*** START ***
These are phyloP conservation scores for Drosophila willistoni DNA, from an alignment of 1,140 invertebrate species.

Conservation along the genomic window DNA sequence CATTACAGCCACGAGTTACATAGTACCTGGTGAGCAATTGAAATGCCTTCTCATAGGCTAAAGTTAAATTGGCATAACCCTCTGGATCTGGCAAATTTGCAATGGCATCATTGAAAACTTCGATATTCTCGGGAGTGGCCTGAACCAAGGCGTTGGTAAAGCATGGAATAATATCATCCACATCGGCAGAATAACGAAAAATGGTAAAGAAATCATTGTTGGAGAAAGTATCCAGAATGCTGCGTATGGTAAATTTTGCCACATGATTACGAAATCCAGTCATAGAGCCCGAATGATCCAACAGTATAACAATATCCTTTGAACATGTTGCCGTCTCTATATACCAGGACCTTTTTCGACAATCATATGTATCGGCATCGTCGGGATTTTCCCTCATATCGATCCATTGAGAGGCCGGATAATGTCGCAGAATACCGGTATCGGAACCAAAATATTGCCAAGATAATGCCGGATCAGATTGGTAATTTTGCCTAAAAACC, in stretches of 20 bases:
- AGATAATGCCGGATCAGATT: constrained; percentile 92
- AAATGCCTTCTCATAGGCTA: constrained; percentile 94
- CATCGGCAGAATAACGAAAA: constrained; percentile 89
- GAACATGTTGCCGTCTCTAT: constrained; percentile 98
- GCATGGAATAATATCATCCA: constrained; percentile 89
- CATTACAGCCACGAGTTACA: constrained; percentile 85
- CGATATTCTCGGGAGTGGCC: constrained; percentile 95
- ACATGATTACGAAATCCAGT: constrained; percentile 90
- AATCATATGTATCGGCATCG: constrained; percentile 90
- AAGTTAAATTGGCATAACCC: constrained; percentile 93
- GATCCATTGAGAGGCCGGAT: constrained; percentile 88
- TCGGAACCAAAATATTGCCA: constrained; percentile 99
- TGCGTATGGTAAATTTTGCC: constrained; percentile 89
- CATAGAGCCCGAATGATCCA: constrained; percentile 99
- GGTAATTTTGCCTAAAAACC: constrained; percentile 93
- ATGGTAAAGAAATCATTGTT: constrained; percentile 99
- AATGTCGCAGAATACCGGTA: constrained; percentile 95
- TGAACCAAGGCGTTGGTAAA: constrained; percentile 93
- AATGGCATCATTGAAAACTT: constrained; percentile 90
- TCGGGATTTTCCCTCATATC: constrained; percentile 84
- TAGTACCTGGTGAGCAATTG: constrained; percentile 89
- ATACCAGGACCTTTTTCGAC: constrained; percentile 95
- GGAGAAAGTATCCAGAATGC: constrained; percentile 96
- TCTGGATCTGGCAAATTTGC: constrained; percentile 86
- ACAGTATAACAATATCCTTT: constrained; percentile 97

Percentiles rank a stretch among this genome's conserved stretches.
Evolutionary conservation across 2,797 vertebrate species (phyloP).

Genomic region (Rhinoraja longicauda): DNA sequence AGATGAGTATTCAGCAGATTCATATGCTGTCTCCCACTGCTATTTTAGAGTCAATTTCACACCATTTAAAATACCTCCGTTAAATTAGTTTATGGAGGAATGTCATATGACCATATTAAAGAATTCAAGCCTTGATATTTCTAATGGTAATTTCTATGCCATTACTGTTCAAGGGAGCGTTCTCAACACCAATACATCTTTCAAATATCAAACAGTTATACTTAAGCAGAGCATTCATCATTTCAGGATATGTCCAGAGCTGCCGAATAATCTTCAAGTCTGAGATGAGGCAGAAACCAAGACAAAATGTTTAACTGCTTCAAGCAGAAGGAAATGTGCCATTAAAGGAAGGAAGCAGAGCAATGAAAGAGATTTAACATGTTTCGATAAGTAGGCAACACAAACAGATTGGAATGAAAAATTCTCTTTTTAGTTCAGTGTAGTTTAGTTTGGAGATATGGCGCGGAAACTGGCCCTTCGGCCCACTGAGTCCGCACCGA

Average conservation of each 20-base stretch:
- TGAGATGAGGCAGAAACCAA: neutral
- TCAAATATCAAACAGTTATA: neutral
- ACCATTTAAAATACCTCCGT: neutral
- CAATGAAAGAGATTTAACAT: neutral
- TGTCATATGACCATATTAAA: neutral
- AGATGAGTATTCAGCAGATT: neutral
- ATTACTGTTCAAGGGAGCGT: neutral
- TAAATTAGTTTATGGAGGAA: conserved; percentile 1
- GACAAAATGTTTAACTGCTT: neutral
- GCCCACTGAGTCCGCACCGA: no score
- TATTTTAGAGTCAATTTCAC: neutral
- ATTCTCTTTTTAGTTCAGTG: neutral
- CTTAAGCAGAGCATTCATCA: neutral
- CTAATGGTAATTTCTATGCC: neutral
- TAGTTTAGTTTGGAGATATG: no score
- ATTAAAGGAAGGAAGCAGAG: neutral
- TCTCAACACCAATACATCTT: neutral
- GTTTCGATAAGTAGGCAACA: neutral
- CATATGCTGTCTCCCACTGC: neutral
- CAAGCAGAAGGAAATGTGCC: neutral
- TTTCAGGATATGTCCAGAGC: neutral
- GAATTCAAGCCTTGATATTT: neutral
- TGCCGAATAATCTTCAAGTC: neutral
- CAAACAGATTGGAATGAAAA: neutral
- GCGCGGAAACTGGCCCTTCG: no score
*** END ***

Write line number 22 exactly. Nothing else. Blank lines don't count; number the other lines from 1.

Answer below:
- TCGGGATTTTCCCTCATATC: constrained; percentile 84